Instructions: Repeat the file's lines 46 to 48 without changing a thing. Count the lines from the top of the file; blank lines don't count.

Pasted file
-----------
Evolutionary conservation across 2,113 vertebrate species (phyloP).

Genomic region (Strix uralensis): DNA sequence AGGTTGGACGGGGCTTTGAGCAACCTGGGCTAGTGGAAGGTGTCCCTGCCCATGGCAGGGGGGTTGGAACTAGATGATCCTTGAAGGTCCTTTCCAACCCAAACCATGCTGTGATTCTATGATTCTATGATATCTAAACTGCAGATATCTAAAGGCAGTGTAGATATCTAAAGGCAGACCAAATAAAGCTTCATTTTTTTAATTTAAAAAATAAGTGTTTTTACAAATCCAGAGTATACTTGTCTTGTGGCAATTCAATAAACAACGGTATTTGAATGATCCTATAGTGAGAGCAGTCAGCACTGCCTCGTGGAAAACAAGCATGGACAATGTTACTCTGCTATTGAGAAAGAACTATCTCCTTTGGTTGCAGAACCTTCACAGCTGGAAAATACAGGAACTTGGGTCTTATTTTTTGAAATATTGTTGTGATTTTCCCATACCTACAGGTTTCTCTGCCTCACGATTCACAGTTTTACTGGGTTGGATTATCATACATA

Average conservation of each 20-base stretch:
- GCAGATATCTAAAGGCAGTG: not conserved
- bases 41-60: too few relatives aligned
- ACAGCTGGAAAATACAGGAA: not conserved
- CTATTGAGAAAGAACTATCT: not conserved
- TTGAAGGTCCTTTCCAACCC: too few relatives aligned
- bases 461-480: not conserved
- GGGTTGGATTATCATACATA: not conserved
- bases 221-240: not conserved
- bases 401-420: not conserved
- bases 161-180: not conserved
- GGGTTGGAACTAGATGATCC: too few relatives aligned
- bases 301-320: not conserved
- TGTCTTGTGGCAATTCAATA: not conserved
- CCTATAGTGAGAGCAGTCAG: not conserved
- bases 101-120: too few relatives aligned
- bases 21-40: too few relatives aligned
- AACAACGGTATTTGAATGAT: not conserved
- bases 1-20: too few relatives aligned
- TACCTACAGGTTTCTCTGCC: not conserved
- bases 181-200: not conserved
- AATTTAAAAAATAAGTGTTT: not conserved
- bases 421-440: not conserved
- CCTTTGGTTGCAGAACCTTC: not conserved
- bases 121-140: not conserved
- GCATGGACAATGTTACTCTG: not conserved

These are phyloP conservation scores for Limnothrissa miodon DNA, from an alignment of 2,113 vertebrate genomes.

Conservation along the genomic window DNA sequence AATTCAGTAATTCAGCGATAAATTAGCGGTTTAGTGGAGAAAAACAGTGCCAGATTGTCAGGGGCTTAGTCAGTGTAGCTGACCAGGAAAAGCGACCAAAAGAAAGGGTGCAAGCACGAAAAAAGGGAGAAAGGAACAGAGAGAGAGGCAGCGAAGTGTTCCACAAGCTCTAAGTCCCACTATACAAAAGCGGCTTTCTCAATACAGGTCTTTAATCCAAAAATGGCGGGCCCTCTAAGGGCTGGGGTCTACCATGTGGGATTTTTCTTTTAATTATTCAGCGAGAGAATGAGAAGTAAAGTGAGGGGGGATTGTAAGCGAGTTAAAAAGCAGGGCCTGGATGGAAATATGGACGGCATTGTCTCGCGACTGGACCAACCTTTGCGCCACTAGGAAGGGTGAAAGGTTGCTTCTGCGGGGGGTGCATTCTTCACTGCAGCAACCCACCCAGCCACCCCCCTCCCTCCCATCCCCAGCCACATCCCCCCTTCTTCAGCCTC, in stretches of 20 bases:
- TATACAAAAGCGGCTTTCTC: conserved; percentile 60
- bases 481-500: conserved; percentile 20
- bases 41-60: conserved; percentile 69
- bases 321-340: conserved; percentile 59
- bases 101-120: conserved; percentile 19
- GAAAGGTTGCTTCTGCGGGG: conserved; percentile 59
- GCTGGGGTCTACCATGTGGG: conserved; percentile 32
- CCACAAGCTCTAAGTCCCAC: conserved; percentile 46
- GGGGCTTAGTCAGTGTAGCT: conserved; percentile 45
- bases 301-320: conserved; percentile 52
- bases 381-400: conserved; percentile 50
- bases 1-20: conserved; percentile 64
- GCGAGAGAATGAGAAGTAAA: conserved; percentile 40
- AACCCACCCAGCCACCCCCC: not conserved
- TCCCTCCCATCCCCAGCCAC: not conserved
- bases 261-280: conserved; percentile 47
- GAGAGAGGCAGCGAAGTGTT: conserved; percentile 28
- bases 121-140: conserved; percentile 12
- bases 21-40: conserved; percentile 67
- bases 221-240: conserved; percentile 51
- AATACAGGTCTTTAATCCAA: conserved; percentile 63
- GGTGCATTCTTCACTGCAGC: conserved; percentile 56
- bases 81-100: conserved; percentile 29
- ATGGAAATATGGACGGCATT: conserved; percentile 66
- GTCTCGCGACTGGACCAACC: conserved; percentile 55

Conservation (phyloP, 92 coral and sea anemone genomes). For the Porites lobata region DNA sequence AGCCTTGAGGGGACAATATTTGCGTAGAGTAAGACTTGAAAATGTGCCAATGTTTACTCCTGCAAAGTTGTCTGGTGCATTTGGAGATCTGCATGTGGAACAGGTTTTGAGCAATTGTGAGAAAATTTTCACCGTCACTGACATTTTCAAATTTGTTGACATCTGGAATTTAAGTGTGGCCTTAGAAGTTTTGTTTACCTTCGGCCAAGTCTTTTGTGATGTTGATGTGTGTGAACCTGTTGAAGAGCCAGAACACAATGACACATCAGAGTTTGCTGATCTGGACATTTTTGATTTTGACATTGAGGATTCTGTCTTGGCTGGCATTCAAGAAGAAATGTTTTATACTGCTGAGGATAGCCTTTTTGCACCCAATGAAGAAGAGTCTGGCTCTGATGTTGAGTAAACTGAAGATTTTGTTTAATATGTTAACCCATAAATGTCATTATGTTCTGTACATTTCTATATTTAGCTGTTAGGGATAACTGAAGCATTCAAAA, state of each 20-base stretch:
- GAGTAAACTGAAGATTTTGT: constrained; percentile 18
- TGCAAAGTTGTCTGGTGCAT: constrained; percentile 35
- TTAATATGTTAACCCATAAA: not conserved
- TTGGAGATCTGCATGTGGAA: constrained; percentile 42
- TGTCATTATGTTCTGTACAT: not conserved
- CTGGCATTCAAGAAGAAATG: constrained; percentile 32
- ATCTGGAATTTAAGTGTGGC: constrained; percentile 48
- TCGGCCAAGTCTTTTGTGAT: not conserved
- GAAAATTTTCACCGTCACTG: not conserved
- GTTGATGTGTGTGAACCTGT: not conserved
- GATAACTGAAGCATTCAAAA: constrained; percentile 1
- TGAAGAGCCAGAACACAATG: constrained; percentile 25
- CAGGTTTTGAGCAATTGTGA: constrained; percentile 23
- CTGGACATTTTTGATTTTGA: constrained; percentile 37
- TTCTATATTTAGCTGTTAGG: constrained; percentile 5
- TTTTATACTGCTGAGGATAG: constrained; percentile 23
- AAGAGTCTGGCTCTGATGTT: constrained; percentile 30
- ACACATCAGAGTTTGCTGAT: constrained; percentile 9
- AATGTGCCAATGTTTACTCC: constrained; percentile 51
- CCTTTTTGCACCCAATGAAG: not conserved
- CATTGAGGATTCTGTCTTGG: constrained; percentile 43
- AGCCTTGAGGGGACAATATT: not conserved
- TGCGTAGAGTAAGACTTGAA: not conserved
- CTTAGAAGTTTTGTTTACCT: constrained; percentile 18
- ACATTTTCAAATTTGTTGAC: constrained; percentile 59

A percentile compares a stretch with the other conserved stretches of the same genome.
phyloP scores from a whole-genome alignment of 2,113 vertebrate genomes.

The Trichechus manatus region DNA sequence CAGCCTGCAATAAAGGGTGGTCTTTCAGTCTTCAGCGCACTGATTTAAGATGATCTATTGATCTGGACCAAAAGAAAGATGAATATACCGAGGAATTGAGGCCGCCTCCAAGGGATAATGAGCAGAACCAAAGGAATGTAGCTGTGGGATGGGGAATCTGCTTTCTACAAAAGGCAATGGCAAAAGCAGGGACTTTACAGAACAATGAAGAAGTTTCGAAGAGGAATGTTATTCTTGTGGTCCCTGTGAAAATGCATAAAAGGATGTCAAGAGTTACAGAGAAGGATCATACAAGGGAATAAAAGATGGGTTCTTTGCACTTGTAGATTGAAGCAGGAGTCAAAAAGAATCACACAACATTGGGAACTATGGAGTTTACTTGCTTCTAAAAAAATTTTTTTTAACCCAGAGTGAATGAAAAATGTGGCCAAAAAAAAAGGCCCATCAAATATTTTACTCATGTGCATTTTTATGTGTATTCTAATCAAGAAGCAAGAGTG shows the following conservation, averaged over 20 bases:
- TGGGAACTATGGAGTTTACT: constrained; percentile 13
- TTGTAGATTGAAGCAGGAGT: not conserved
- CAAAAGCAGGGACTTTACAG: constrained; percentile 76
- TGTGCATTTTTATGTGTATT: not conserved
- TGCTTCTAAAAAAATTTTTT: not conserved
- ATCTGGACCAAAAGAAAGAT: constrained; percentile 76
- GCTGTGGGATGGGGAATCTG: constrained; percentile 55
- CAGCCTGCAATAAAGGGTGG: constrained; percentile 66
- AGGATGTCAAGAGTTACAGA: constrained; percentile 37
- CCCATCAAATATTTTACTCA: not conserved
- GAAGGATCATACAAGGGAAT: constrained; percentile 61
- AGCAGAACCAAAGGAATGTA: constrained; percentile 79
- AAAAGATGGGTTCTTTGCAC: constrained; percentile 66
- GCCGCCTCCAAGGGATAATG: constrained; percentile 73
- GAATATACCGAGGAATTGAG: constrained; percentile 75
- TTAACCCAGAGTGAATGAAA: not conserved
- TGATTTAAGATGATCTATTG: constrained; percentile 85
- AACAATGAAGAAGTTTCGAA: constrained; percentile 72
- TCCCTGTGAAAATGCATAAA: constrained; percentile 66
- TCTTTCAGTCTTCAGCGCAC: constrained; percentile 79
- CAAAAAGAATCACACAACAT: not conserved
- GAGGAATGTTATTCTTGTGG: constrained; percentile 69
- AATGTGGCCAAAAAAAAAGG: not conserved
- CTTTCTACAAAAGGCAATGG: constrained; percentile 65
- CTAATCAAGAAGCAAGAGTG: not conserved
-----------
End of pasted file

- bases 261-280: conserved; percentile 47
- GAGAGAGGCAGCGAAGTGTT: conserved; percentile 28
- bases 121-140: conserved; percentile 12